TFSA: Invest $100,000 and Get $713/Month in Passive Income

This amazing Canadian dividend stock can help your TFSA savings grow over time and let you earn $713 in monthly passive income.

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If you have been contributing to TFSA (Tax-Free Savings Account), you have the opportunity to grow your money by investing in the stock market. While you can pick stocks for your TFSA based on your risk appetite, I highly recommend investing a large part of your savings in some quality dividend stocks to keep your risks low. Apart from capital gains, you can also expect to earn reliable monthly passive income with fundamentally strong dividend stocks, even in difficult economic times, helping your TFSA savings grow, irrespective of market conditions.

In this article, I’ll talk about one of the best Canadian monthly dividend stocks you can add to your TFSA now to hold for the long term. At the end of the post, I’ll explain how this stock can help you earn about $713 in passive income each month.

Best Canadian monthly dividend stock for TFSA holders

While investing TFSA savings in the stock market could be rewarding, you must be very careful while picking stocks and avoid taking unnecessary risks by betting on stocks with weak fundamentals. Speaking of dividend stocks with strong fundamental growth prospects, Sienna Senior Living (TSX:SIA) could be worth considering.

Sienna is a Canadian seniors’ living options provider with a market cap of $806.6 million, as its stock currently trades at $10.94 per share after losing 27.2% of its value in 2022. The company’s primary properties, including 38 retirement residences and 42 long-term-care communities, are located in British Columbia, Ontario, and Saskatchewan. At these properties, the company provides living options ranging from independent living to assisted living to long-term care.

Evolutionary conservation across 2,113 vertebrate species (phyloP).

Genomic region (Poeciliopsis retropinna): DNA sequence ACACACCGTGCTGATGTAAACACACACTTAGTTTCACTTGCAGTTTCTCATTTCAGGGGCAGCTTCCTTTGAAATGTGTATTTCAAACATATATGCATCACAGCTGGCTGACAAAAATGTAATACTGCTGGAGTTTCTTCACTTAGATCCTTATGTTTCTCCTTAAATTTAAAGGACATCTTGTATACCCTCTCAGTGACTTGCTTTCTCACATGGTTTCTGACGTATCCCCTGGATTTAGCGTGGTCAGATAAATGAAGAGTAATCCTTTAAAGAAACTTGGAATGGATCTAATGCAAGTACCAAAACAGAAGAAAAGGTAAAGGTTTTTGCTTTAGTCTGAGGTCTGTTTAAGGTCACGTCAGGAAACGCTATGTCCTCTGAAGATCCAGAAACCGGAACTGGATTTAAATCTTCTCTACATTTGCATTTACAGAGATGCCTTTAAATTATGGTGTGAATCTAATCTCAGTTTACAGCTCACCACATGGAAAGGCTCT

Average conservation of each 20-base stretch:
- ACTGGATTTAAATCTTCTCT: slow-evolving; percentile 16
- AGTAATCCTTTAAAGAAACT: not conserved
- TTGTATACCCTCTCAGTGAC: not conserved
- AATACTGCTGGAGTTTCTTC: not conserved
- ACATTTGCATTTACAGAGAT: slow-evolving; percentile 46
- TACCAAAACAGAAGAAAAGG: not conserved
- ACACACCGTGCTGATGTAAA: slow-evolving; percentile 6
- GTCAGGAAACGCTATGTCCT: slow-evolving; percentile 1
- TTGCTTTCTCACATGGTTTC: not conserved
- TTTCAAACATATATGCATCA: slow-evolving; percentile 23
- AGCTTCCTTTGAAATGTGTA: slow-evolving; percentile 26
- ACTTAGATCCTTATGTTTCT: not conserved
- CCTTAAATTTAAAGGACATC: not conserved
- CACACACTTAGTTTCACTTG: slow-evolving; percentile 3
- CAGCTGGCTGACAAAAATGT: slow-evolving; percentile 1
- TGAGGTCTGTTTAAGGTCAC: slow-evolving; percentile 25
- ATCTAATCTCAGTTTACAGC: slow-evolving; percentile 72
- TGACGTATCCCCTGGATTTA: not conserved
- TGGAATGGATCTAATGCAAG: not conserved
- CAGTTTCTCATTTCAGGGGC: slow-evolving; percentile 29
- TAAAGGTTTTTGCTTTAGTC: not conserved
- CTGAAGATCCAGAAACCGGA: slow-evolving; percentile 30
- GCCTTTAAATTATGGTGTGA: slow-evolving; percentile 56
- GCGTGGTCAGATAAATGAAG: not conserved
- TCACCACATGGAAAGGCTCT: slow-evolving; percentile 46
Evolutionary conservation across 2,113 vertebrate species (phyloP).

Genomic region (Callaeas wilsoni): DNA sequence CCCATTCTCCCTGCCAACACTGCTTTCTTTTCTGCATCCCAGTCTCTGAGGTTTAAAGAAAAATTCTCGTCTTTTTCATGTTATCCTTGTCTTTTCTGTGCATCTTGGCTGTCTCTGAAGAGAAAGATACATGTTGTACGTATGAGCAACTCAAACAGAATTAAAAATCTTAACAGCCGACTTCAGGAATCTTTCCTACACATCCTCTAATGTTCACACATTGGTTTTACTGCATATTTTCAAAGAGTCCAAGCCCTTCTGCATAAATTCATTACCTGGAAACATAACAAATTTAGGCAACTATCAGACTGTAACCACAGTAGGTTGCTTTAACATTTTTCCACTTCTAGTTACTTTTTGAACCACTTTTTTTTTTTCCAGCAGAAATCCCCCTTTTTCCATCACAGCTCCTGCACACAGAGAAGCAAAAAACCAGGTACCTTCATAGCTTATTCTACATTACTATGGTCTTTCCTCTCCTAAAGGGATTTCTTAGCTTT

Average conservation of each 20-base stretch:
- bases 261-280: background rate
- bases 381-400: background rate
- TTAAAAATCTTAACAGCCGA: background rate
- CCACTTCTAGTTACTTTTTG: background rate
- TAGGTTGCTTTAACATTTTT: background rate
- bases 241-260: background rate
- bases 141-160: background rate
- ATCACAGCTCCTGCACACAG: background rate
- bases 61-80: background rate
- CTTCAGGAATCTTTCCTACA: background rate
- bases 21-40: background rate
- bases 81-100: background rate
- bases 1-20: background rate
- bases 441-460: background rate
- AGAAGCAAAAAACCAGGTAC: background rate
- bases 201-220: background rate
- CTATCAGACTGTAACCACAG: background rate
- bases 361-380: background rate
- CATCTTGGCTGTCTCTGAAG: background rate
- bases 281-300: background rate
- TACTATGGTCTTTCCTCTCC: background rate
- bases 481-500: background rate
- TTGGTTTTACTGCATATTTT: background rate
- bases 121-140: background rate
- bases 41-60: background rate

At the current market price, Sienna stock has an attractive annual dividend yield of around 8.6% and distributes its dividend payouts on a monthly basis.

Key reasons to buy this stock now

In 2022, the macroeconomic uncertainties drove the stock market downward. This is one of the key reasons why the TSX Composite Index has lost more than 6% of its value on a year-to-date basis. While Sienna Senior Living continues to be profitable, despite facing challenges, including high inflationary pressures and labour shortages, the broader market selloff has also taken a toll on its investors’ sentiments, triggering a selloff in this monthly dividend stock.

After the recent selloff, I find Sienna stock undervalued — especially if we take into account its long-term growth outlook. Notably, the seniors’ population in the 85-plus age group in Canada is likely to triple in the next two-and-half decades, according to the 2021 census data. But the construction starts of Canadian seniors’ housing have been on a downward trajectory in recent years. Given that, you can expect seniors’ living options providers like Sienna to hugely benefit from the expected significant gap between the demand and supply. This factor should help the company’s financial growth accelerate in the long run and help its stock soar.

Sienna Senior Living Inc$10.949,140$0.078$712.9Monthly
Prices as of Dec 14, 2022

Bottom line

Let’s suppose you invest $100,000 of your TFSA savings in Sienna stock at the current market price. You’d be able to buy about 9,140 of its shares with that money at the current market price. And based on its latest monthly dividend data, you can expect to earn roughly $713 in monthly passive income from its dividends on these many shares.

While this example must have given a good idea of how you can grow your TFSA money over time with the help of monthly dividend-paying stocks, you must consider diversifying your portfolio by including more such stocks to it instead of relying on a single stock to generate passive income.

This article represents the opinion of the writer, who may disagree with the “official” recommendation position of a Motley Fool premium service or advisor. We’re Motley! Questioning an investing thesis — even one of our own — helps us all think critically about investing and make decisions that help us become smarter, happier, and richer, so we sometimes publish articles that may not be in line with recommendations, rankings or other content.

The Motley Fool has no position in any of the stocks mentioned. The Motley Fool has a disclosure policy. Fool contributor Jitendra Parashar has no position in any of the stocks mentioned.

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